There is no evidence that Hillary took that advice. She dined with the Colombian president at a Bogotá steakhouse, along with VIP guests that included Bill Clinton and Frank Giustra. (In her memoir “Hard Choices,”Hillary described Bill’s presence in Bogotá as “a happy coincidence in our hectic schedules.”) During an ensuing press conference, Clinton said she wanted to “publicly express our admiration for President Uribe providing a remarkable example of strong democratic leadership.”
“Your visit,” a happy Uribe responded, “the fact that you spent the night in Bogotá, and President Clinton’s frequent visits, are a great manifestation of confidence in Colombia.”
That same month, the Uribe regime awarded control of a gold mine to Giustra and his business partners.
This period proved to be a charmed one for Giustra and Pacific Rubiales. Its stock soared to more than $35 a share by November 2010 — which proved to be its all-time high.
Welfare for a donor’s businesses
Virtually all of Giustra’s Colombian firms operated in remote parts of the country, beyond the eye of public scrutiny, and through a maze of shell companies that make it difficult for Colombia’s politicians and press to determine what his actual holdings are.
“With Pacific Rubiales, it’s a business with obscure and suspicious transactions in every respect,” Mario Valencia, head of an economic research institute called Cedetrabajo, told us. “That’s the most important business of Pacific Rubiales. To produce shares. That produced more money than the oil business,” he said. “The whole point was to put out information to increase the share price and pump out more shares.”
Colombian court and congressional records, corporate documents, stock-market filings, and Giustra’s periodic public statements showed that he was linked to numerous of these holding companies. One was set up by Jurgen Mossack of the Panamanian law firm Mossack Fonseca, the law firm made notorious by the “Panama Papers” scandal.
U.S. agencies and international lending institutions approved more than $100 million to support Giustra’s Colombian investments, which are intertwined with many Clinton Foundation projects.
One of the most prominent of these investments was Puerto Bahía, a massive port and oil pipeline project in Cartagena, which received about $150 million from the World Bank’s International Finance Corporation (IFC) and millions more from the U.S. Agency for International Development. IFC’s investment, the organization said in a 2013 press release, was its largest-ever “equity investment in support of a new infrastructure project.” Puerto Bahía is being built by Pacific Infrastructure, a firm partly owned by Giustra, and the port was slated to be used by Pacific Rubiales.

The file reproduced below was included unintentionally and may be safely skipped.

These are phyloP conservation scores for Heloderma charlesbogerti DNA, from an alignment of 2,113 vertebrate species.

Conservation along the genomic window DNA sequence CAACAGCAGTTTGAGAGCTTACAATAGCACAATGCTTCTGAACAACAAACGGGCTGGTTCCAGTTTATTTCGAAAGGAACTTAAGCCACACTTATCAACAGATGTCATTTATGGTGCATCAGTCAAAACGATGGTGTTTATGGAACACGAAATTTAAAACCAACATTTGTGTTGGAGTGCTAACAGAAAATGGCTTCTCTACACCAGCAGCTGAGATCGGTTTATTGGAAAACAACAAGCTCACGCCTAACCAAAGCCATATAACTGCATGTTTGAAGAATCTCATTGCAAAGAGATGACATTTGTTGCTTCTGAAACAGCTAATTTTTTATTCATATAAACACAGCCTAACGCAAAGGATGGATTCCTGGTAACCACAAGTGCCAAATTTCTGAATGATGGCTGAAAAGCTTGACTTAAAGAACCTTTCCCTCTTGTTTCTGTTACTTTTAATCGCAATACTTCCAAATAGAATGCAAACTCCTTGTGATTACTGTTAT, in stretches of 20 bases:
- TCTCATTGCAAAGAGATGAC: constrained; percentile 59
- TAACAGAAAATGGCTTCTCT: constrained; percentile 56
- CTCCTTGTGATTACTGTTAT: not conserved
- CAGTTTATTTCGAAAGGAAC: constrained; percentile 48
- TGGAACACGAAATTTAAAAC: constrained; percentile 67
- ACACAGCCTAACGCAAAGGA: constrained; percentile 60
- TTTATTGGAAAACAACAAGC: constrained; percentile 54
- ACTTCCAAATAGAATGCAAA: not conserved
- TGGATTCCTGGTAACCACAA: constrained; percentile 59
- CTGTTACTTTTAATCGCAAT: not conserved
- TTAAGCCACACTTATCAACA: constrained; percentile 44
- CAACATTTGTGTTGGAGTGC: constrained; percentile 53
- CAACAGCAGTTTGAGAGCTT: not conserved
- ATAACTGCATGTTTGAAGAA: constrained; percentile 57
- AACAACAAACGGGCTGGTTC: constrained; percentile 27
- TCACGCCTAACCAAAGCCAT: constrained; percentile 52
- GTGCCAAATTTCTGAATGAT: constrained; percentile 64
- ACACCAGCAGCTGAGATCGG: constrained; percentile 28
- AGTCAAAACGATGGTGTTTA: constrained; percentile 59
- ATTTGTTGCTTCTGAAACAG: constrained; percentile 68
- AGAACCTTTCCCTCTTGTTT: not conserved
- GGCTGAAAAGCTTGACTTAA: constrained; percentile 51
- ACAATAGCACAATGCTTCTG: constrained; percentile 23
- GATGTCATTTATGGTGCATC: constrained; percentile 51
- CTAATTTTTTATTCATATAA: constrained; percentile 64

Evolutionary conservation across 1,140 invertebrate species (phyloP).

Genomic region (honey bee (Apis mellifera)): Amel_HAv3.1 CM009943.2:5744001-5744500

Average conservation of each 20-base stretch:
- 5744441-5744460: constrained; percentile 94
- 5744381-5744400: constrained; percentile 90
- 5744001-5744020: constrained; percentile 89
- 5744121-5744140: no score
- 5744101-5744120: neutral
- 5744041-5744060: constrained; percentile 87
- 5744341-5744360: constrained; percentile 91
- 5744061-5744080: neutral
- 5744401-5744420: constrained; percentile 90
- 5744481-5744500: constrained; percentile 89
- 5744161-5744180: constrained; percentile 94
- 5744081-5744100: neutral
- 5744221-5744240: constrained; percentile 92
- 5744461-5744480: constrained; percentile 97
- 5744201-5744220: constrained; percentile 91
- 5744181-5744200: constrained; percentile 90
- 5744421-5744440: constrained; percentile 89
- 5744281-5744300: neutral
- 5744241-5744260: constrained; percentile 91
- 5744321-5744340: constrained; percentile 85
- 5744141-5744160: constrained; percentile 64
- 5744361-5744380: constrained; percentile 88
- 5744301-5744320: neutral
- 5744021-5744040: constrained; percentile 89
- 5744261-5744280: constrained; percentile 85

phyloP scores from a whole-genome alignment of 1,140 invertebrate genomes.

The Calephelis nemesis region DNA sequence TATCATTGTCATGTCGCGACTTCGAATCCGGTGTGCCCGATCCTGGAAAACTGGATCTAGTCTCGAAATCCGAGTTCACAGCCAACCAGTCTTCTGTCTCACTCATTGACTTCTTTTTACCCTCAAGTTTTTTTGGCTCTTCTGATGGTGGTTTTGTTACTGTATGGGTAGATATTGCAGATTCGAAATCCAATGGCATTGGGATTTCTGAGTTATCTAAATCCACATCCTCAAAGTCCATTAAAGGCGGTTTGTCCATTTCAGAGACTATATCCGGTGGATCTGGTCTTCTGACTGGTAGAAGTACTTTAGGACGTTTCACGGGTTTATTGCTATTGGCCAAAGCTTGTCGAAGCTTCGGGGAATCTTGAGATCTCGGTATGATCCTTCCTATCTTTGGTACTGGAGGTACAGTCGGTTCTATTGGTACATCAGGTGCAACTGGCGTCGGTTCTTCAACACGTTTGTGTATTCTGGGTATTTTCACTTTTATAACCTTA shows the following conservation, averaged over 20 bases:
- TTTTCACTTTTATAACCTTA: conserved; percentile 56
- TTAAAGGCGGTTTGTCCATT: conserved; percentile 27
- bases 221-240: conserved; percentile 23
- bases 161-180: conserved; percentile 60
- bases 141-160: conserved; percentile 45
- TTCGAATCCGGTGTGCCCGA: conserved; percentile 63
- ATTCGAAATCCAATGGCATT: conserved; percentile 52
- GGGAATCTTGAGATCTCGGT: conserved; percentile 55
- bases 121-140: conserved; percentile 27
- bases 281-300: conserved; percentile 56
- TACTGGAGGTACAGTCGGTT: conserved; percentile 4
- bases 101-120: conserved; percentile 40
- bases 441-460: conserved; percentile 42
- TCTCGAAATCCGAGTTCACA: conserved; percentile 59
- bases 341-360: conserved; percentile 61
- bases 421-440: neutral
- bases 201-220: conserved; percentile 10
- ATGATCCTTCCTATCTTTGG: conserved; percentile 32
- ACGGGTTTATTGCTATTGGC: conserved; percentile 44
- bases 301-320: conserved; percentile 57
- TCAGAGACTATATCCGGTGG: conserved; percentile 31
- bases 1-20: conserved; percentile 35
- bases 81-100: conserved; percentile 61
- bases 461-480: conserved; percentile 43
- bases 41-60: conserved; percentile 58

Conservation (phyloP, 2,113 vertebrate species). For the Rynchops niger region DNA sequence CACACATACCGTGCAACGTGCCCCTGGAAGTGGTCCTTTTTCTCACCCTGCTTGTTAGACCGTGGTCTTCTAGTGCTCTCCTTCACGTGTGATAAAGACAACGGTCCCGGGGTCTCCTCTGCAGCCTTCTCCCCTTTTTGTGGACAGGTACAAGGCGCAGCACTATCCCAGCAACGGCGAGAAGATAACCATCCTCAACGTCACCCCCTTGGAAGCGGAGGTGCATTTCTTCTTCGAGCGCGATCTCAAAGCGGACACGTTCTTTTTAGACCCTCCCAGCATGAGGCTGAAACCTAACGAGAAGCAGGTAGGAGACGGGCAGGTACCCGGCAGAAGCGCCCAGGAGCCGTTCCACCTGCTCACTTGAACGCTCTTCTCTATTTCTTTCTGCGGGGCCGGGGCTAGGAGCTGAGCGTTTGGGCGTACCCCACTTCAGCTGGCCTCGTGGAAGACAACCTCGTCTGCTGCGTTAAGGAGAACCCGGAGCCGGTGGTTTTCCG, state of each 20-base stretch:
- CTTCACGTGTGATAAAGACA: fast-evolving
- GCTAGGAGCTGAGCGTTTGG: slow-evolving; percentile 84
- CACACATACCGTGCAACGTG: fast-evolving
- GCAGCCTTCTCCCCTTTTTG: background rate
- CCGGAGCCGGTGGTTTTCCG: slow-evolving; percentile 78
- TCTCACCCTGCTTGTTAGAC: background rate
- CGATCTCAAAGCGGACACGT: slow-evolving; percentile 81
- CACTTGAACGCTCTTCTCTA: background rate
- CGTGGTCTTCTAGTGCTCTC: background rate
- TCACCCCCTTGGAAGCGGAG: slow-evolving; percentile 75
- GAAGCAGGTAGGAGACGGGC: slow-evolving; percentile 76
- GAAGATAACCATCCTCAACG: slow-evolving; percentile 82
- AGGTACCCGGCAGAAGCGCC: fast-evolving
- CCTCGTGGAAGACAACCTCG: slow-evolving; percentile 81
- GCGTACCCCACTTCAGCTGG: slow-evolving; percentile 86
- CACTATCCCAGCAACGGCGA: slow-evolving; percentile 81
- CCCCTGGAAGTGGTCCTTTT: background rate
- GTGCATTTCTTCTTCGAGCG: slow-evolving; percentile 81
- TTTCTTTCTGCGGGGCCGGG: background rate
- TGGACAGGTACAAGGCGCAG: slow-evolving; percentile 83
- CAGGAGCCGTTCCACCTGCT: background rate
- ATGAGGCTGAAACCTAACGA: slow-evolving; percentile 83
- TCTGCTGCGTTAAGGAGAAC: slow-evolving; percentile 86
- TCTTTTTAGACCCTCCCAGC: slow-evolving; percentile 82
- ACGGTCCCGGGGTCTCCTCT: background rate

The U.S. government is the major shareholder in the International Finance Corporation, and it let the deal go through – even though the IFC concededthat Puerto Bahía could unleash “significant adverse social and/or environmental impacts that are diverse, irreversible or unprecedented” on the local community.
Millions to train housekeepers and baristas
As part of the investment agreement, Giustra’s Pacific Infrastructure promised the IFC it would provide job training to Afro-Colombians and indigenous peoples and would support local fishing and farming industries.
To meet these requirements, the Clinton Foundation and Giustra launched a job center (with more funding from USAID). It is said to have trained hundreds of indigenous peoples to work on the port construction.
But visits to each of the Clinton Foundation projects — and interviews with the publicized beneficiaries — reveal a wide gap between the public descriptions and reality.
At the Acceso job-training center, an armed security guard led us to a back room, where employees told us that director Diana Barboza was traveling for several weeks. Another senior employee, Jose Colon, was said to be at lunch.
The promise of jobs initially gave poor islanders hope. But the few who received jobs were shocked by the dangerous working conditions, low pay and callous managers.
At the entrance was a poster, featuring two women hugging, advertising the upcoming National Day of Afro-Colombians. Signs on the lobby walls thanked the Clinton Foundation and Giustra for their support. When asked for printed information about the center, the guard provided an enrollment form, saying that was the only information available.